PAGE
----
German Zeppelin raids on England are continuing, but the airships are showing no great sign of bringing Britain to its knees. British air defences are improving all the time and Zeppelin losses are mounting. The puny damage being inflicted on English targets by the gas giants is insufficient pay back for the costs the Germans are incurring.
Nevertheless, the Germans remain committed to strategic bombing. They begin to consider attacks on Britain with heavier-than-air craft. By now aeroplanes have improved to the extent that it is possible for one to make the round trip from German occupied Belgium to London itself. Today the Germans launch their first aeroplane attack on the British capital.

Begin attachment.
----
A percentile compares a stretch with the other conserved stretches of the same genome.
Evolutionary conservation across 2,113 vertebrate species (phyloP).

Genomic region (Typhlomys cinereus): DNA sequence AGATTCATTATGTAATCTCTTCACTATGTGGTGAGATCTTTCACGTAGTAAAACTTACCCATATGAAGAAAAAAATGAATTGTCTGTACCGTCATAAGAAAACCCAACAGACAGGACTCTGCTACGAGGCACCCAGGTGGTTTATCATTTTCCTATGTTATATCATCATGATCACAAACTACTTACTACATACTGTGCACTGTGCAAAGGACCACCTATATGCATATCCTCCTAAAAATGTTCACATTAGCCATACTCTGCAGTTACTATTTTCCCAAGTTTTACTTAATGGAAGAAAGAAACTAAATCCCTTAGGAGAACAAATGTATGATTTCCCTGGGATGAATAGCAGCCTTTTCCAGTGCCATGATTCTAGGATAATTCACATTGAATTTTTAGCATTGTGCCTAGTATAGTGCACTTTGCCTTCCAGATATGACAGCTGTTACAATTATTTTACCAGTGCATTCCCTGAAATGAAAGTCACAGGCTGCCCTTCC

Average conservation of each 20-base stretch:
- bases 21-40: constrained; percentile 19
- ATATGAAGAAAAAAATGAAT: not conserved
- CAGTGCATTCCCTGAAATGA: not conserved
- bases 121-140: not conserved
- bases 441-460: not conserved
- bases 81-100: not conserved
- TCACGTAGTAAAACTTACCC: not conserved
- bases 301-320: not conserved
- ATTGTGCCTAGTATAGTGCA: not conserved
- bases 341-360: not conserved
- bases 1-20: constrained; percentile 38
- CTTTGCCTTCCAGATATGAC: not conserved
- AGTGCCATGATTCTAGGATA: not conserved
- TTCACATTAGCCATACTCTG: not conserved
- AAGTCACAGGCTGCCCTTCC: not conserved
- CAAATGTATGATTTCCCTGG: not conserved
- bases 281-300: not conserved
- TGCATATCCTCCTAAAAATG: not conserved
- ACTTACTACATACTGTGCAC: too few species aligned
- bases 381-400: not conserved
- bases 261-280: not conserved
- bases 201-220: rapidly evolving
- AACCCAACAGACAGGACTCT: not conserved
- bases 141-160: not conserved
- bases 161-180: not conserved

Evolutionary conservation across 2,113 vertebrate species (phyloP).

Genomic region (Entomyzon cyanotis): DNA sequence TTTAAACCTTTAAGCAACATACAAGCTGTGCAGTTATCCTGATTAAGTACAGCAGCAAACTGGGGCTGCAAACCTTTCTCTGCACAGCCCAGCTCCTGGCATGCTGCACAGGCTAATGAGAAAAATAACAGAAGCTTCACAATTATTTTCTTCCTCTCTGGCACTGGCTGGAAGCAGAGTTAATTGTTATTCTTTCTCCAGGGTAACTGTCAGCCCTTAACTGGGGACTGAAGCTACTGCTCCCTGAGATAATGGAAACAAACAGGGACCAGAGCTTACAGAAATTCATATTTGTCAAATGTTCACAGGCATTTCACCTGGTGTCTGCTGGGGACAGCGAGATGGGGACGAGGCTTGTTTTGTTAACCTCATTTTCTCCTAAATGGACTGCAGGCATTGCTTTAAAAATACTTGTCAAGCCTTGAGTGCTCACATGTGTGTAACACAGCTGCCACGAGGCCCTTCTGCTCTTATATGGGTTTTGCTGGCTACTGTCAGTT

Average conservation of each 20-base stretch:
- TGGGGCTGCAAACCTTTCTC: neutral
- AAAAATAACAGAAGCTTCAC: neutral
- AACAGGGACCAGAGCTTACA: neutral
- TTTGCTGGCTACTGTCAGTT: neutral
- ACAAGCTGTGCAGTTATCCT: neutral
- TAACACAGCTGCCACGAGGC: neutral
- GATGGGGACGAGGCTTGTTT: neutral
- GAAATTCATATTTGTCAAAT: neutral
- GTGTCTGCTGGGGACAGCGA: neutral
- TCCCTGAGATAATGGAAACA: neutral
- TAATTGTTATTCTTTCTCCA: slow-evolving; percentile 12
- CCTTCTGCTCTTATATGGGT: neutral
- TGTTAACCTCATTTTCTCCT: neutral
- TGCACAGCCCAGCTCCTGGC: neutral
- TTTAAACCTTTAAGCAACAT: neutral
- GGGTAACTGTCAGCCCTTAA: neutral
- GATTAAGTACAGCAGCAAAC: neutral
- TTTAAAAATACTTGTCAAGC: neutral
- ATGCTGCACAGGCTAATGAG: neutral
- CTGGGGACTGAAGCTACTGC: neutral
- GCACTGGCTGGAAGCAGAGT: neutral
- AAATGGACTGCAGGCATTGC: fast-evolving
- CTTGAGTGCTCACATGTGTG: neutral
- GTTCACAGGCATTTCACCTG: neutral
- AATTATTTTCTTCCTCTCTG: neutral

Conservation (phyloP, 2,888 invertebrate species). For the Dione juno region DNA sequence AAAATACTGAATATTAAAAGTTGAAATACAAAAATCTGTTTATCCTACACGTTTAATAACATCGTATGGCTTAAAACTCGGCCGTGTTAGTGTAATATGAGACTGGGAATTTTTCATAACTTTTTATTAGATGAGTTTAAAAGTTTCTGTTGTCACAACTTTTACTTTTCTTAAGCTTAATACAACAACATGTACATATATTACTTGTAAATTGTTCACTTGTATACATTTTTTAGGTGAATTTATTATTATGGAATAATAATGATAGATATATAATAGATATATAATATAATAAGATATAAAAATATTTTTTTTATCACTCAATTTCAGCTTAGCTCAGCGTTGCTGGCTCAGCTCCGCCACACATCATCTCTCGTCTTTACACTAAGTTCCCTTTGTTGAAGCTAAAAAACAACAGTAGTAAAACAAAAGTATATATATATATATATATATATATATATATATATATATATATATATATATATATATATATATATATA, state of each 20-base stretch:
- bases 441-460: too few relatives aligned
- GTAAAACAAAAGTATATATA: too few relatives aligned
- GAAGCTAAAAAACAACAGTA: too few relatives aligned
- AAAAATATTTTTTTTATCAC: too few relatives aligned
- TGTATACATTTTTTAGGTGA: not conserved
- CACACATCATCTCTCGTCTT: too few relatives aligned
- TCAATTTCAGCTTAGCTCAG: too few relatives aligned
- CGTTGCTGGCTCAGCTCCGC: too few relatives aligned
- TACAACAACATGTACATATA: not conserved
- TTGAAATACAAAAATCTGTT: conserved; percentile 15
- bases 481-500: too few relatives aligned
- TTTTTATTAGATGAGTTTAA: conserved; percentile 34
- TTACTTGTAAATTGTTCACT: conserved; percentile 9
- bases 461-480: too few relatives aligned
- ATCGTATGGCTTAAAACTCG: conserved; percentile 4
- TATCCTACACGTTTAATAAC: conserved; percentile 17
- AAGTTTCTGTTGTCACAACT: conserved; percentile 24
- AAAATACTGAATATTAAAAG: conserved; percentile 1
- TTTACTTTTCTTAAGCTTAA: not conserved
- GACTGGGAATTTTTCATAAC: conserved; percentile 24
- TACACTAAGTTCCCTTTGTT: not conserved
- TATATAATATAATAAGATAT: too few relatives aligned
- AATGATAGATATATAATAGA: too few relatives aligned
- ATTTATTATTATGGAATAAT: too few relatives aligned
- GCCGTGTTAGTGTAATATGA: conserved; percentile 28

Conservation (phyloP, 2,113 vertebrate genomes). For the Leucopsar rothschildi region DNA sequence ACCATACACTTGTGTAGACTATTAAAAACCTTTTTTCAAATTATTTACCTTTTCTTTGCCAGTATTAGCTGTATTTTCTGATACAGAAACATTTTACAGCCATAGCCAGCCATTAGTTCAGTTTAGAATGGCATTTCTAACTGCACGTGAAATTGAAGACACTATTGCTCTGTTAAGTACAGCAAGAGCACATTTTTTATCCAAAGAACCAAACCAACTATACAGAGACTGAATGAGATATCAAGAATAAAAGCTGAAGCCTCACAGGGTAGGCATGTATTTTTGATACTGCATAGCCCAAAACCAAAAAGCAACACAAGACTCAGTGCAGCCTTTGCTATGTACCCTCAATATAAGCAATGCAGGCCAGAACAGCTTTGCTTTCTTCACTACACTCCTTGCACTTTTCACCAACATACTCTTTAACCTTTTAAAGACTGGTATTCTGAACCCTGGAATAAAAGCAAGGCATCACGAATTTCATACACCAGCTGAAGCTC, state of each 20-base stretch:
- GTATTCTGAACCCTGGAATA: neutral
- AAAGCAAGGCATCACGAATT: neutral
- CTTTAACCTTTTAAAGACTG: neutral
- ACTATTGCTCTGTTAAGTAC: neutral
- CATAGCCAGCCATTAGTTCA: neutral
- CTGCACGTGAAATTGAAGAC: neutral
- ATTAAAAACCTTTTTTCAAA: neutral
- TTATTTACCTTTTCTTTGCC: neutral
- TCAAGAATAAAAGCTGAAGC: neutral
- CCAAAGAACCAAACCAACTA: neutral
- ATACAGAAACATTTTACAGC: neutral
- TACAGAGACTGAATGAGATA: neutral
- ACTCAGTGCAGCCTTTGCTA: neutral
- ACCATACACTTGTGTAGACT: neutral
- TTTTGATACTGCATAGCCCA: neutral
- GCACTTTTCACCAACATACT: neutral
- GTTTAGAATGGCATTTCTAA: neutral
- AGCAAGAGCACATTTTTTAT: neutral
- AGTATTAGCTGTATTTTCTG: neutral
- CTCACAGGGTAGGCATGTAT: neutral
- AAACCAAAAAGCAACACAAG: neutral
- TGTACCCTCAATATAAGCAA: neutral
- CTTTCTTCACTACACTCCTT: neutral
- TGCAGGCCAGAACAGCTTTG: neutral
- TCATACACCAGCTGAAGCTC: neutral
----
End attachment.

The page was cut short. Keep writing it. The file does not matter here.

Flying an LVG C.II bomber, Paul Brandt and Walther Ilges head off today for London. Racing at speeds of up to 130 kilometres an hour, the Germans cross the Channel and then fly across Essex and up the Thames estuary, photographing anything that might conceivably be a future target on the way.
The German mission is to attack the Admiralty offices in Whitehall, but once they reach central London they drop their bombs randomly from a considerable hit, causing some damage, ten injuries, but no fatalities. Then they turn for home.
Unfortunately for them, Brandt and Ilges do not make it back to their base. Their engine starts to fail and they end up crash-landing on the French coast, where they are captured.